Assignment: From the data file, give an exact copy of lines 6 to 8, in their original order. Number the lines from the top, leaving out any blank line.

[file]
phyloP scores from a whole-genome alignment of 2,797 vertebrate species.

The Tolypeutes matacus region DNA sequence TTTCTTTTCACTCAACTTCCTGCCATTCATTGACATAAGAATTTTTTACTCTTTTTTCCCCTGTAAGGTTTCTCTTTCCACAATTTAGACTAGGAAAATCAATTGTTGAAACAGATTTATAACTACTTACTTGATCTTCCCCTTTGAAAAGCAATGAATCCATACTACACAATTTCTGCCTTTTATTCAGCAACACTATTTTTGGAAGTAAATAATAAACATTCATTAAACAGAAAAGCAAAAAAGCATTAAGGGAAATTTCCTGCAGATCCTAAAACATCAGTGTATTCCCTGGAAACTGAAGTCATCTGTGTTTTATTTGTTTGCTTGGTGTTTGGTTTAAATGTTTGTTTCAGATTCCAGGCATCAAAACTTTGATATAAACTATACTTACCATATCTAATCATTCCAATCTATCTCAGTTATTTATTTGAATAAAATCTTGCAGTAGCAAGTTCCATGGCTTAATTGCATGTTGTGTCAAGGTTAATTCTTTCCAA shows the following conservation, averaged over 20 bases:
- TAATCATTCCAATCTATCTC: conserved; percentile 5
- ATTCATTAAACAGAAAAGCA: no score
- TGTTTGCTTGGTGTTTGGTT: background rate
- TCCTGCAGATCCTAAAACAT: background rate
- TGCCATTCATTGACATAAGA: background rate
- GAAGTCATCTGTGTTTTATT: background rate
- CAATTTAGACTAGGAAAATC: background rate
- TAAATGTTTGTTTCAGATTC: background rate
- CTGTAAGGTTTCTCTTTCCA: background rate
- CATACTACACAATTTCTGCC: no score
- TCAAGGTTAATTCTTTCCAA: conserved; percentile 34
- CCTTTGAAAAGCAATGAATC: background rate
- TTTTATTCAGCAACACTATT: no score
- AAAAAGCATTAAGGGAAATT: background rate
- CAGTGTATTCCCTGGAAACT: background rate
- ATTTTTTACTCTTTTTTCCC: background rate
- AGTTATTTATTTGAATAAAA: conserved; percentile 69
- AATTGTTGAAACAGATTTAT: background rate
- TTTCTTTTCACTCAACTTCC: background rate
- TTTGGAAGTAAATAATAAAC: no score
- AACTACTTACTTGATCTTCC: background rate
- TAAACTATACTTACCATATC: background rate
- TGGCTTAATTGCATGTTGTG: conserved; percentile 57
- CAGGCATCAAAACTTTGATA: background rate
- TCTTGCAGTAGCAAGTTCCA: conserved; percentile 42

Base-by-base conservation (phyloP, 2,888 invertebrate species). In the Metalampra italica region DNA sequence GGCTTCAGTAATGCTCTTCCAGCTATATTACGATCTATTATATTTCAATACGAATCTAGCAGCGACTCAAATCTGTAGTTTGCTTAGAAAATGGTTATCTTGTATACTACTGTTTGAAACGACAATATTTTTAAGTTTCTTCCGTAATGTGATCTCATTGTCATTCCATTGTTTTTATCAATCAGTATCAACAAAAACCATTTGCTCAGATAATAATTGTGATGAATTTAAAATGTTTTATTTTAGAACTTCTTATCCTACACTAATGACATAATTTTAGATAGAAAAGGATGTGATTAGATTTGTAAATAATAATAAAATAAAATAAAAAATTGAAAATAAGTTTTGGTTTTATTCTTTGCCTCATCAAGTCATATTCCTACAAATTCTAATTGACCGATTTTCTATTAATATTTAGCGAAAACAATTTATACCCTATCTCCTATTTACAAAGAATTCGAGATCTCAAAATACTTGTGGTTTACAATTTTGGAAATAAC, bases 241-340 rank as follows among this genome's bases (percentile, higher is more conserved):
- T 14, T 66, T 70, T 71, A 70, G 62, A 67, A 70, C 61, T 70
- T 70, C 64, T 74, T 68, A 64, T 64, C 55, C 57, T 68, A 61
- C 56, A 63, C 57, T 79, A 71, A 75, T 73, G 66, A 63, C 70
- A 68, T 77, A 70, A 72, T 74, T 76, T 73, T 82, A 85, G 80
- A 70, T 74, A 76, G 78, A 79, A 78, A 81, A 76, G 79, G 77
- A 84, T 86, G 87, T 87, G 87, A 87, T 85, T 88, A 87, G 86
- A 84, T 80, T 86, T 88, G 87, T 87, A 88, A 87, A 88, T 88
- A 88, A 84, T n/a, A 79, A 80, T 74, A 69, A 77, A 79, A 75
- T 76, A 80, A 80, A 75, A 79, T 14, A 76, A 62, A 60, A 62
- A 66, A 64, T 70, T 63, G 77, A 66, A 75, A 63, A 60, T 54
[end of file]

- TCCTGCAGATCCTAAAACAT: background rate
- TGCCATTCATTGACATAAGA: background rate
- GAAGTCATCTGTGTTTTATT: background rate